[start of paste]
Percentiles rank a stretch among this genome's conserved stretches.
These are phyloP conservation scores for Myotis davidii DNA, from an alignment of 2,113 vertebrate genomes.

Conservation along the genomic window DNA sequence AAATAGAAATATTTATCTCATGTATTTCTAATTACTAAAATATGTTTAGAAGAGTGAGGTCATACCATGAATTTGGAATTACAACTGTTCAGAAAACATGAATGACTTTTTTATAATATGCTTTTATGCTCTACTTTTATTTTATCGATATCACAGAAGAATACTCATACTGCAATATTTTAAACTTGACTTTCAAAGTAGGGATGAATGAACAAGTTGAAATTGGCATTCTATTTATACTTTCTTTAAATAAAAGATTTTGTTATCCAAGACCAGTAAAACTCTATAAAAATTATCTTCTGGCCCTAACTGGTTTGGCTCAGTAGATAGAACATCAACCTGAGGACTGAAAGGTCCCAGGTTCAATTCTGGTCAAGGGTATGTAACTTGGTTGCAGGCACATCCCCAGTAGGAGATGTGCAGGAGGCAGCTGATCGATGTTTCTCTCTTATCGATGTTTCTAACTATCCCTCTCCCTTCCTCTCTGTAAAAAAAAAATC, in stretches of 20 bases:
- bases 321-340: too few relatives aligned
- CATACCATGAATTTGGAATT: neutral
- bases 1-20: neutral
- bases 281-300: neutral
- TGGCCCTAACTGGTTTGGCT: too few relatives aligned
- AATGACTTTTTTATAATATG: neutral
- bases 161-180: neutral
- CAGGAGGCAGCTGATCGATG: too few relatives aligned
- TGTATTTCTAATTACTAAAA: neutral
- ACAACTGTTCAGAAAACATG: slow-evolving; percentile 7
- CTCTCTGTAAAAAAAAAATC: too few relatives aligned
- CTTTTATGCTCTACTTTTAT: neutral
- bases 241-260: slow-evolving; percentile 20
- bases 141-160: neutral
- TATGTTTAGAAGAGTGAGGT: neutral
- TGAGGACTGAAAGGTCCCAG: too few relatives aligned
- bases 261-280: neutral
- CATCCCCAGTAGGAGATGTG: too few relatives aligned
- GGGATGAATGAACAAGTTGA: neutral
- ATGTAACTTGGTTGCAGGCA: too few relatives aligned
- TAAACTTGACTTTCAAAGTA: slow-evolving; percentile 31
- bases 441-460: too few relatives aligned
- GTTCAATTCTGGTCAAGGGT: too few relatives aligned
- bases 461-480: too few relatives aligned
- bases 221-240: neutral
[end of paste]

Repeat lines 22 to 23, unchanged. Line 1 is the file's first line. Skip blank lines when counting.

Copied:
- GGGATGAATGAACAAGTTGA: neutral
- ATGTAACTTGGTTGCAGGCA: too few relatives aligned